“What possible impact could my academic transcripts have on this lawsuit?”
The client at the other end of the line, who we’ll call Sam, was almost angry, annoyed by a request for his signature on the latest in a modest string of records stipulations prepared by defense counsel. I understood his confusion: clients new to litigation often feel daunted by the discovery process, which can feel invasive and tangential to the issues at hand.
For adult victims of child sex abuse, like Sam, it can also seem to add insult to injury. Having finally mustered the courage to face repressed memories and decades-old bogeymen, the added vulnerability they incur from allowing access to their personal health, education, and employment records can make them feel as though they’re being attacked.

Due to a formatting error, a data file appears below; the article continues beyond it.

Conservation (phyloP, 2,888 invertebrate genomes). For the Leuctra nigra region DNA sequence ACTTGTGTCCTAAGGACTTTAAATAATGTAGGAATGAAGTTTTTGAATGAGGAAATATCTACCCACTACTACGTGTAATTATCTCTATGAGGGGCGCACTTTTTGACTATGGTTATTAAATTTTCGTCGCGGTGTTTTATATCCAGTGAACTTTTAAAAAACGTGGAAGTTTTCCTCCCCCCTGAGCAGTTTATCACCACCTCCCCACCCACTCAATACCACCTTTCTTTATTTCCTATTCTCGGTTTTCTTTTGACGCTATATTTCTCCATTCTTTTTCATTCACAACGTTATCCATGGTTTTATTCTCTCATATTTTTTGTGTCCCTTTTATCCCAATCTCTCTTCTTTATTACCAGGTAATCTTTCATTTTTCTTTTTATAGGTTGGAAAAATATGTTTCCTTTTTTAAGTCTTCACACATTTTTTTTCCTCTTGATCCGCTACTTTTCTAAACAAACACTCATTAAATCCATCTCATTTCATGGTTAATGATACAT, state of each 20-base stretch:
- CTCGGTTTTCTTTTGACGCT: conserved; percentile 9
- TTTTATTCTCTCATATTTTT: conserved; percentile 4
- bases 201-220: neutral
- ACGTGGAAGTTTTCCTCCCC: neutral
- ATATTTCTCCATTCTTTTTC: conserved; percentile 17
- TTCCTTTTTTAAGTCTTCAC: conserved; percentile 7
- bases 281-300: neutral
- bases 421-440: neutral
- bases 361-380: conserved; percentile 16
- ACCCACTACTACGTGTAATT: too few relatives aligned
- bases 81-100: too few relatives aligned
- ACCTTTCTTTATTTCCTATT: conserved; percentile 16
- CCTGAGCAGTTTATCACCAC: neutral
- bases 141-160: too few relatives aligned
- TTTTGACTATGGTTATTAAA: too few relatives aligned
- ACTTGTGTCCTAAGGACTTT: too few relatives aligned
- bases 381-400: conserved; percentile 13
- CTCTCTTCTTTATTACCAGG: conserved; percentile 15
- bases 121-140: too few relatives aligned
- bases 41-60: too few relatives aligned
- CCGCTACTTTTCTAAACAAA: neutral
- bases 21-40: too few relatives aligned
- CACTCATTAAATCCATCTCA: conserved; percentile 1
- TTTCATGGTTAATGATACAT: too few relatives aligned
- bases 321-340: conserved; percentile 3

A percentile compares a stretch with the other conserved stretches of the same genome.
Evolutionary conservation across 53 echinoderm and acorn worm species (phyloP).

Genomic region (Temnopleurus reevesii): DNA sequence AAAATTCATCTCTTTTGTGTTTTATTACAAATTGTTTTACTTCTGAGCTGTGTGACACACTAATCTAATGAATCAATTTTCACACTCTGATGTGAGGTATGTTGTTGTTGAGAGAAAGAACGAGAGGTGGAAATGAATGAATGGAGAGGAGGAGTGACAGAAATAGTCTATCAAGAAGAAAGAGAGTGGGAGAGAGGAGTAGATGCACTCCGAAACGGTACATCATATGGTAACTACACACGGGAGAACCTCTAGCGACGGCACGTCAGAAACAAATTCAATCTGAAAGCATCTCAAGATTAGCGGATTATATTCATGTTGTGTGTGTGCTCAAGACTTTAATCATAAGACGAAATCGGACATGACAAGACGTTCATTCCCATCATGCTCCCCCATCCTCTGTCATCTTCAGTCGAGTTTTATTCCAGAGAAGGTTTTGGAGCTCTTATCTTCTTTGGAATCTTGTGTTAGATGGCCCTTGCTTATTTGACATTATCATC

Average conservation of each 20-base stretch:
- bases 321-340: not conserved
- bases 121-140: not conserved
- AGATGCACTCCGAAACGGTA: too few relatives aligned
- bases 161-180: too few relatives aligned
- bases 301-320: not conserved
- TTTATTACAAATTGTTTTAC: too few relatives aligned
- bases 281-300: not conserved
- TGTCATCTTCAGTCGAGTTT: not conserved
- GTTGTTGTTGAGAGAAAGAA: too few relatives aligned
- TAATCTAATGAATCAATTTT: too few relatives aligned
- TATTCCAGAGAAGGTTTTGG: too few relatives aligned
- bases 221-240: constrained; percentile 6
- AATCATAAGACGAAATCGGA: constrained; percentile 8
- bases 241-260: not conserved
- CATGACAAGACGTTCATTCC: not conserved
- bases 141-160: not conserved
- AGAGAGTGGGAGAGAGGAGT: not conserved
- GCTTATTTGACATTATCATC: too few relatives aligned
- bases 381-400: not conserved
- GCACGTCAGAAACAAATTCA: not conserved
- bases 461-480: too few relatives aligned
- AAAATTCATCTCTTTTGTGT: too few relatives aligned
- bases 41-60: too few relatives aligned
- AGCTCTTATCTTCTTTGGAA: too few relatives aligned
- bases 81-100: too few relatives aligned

That’s why it’s so important for clients to hear about the process from our perspective.
“Remember,” I said, “your records help everyone involved get a better understanding of your claim. Think of them as parts of your story as a whole.”
“But how would any of this stuff help my claim?” Sam asked.
“Well,” I told him, “Let’s say, hypothetically, that you were a consistent student as a child, but after encountering your abuser, your grades suddenly fell.”
“Oh,” he said. He paused. “You know, I dropped out after.”
No plaintiff wants to feel re-victimized during the course of their lawsuit. We bury ourselves in discovery every day, and it’s easy to forget that some clients are surprised by the suggestion that they allow access to their personal records. Clearing up expectations early in discovery can help remind them that the action they’ve already taken is an important step toward reclaiming power over their own story.